By Anthony D’Alessandro
May 2, 2017
STXfilms is teaming with Melissa McCarthy for the raunchy R-rated puppet movie The Happytime Murders, which Brian Henson will direct in conjunction with Jim Henson Company’s Henson Alternative banner.
STXfilms Chairman Adam Fogelson and President of Production Sam Brown made the announcement today.
The comedy is set in the underbelly of Los Angeles where puppets and humans co-exist. Two clashing detectives, one human (McCarthy) and one puppet, are forced to work together to figure out who is brutally murdering the former cast of The Happytime Gang, a beloved classic puppet show. A year ago, Jamie Foxx was in talks to star in Happytime Murders, but that did not solidify.
“Melissa McCarthy is the reigning queen of comedy, and we believe she will make The Happytime Murders the kind of hysterical, edgy, viral event that audiences today crave,” Fogelson said in a statement. “This is the kind of script and material that was made for Melissa’s smart and boundary-pushing sensibilities.”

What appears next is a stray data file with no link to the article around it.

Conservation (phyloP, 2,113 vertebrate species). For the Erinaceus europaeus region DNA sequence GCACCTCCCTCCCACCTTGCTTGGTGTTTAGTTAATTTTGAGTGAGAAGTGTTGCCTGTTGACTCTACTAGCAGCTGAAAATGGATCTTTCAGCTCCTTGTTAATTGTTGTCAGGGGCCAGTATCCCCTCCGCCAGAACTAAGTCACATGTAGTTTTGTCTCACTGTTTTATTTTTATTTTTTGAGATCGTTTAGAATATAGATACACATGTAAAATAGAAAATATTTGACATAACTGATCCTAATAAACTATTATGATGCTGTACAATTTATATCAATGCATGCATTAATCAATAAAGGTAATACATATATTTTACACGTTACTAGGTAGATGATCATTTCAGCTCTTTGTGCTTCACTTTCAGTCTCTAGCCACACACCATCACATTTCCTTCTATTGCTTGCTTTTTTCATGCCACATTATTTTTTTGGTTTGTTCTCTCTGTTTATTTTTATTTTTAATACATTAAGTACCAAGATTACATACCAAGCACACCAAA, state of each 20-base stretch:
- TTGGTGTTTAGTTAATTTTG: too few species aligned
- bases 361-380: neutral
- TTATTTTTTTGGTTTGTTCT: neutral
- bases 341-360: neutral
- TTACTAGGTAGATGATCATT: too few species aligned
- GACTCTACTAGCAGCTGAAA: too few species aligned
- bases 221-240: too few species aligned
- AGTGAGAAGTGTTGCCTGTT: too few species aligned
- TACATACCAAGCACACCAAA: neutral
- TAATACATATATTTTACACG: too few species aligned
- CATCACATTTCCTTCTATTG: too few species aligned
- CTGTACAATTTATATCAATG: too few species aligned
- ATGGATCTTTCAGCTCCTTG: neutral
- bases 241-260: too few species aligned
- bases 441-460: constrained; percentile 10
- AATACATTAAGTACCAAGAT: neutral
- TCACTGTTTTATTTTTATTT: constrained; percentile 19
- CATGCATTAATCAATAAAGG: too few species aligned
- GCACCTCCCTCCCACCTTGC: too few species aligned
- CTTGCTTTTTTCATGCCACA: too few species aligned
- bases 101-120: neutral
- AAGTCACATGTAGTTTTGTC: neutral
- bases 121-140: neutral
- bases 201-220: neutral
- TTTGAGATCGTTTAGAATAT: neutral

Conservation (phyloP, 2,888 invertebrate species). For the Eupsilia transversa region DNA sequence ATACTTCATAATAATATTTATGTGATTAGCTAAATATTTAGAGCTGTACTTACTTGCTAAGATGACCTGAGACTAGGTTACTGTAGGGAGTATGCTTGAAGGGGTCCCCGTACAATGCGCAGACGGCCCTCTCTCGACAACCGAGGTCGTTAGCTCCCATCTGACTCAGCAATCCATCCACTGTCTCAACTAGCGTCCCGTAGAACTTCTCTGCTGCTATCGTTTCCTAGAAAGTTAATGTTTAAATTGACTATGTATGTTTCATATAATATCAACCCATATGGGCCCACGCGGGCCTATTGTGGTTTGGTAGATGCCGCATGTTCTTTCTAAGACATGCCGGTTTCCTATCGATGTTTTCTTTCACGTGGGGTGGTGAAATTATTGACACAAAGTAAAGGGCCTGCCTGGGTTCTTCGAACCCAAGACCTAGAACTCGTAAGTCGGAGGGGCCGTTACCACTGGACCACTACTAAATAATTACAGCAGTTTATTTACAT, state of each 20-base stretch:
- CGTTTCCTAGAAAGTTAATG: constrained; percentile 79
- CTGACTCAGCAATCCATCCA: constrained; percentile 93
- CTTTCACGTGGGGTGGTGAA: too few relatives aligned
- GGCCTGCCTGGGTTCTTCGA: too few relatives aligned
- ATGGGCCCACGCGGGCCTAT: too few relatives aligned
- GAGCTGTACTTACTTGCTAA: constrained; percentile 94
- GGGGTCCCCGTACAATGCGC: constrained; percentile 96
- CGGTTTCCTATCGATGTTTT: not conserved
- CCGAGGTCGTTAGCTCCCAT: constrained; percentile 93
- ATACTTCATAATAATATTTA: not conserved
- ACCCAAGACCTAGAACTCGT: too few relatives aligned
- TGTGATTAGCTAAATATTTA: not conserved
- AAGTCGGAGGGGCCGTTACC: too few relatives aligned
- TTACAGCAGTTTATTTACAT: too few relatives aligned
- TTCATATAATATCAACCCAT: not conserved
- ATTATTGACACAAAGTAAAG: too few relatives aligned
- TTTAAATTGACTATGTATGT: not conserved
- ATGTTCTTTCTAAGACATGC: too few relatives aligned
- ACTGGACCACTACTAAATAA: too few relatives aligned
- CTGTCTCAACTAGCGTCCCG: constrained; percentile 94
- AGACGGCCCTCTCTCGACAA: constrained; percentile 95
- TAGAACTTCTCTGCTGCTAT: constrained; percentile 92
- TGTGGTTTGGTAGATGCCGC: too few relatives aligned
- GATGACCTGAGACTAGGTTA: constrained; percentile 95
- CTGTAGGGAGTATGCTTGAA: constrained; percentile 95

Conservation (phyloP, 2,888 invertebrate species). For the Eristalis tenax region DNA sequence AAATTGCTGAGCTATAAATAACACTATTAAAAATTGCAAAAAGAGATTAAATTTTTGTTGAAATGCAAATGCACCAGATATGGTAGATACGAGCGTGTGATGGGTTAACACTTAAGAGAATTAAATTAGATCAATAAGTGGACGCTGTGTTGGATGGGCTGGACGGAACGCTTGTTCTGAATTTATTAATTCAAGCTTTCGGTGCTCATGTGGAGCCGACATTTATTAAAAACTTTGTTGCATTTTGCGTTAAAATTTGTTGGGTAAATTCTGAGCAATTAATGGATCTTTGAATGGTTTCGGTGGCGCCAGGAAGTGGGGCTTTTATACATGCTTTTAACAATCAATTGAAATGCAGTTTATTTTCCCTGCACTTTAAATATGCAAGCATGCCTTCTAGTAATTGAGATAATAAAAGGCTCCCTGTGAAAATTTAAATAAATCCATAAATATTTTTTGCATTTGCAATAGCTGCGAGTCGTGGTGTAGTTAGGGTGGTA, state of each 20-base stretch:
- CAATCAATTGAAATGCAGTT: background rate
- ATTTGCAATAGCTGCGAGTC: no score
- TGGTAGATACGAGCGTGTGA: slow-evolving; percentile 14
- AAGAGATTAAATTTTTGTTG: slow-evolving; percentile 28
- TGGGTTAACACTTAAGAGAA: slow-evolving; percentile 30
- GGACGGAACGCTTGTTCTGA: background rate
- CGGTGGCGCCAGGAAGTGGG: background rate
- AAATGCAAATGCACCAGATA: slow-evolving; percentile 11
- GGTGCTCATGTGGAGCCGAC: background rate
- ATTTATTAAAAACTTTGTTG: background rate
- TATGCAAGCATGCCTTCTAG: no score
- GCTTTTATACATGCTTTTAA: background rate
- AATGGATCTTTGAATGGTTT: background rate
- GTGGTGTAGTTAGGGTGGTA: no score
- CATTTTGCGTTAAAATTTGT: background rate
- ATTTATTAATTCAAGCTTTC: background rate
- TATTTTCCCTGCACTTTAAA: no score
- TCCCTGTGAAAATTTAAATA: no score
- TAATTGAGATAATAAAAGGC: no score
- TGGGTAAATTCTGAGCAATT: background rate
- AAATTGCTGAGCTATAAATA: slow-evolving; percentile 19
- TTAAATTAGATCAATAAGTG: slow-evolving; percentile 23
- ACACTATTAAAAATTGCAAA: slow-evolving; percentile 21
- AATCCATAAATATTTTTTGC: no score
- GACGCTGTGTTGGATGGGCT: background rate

Added McCarthy, “When a really good script combines puppet strippers, Los Angeles’ underbelly and comedy, it’s like my fever dream has finally come true.”
Henson, McCarthy, Jeffrey Hayes and Ben Falcone will serve as producers, while Lisa Henson and John W. Hyde will executive produce. McCarthy and Falcone will producer under their On the Day Productions banner. The story is by Todd Berger & Dee Robertson; the screenplay is by Todd Berger, with revisions by Erich & Jon Hoeber and further revisions by McCarthy. STXfilms VP Production Sheroum Kim and creative executive Kate Vorhoff are overseeing the production on behalf of STXfilms. Jeanne McCarthy is serving as casting director on the production.
McCarthy is repped by CAA and MGMT Management. Since breaking out in Bridesmaids, for which McCarthy was nominated for a best supporting actress Oscar, her movies have counted more than $1.8 billion at the worldwide box office. Last summer, she notched the best opening of her career with Ghostbusters ($46M). While many studio executives gripe that there’s no such thing as stars at the box office, when it comes to low productions costs vs. big B.O. results, many in town consider McCarthy one of the few remaining guarantees.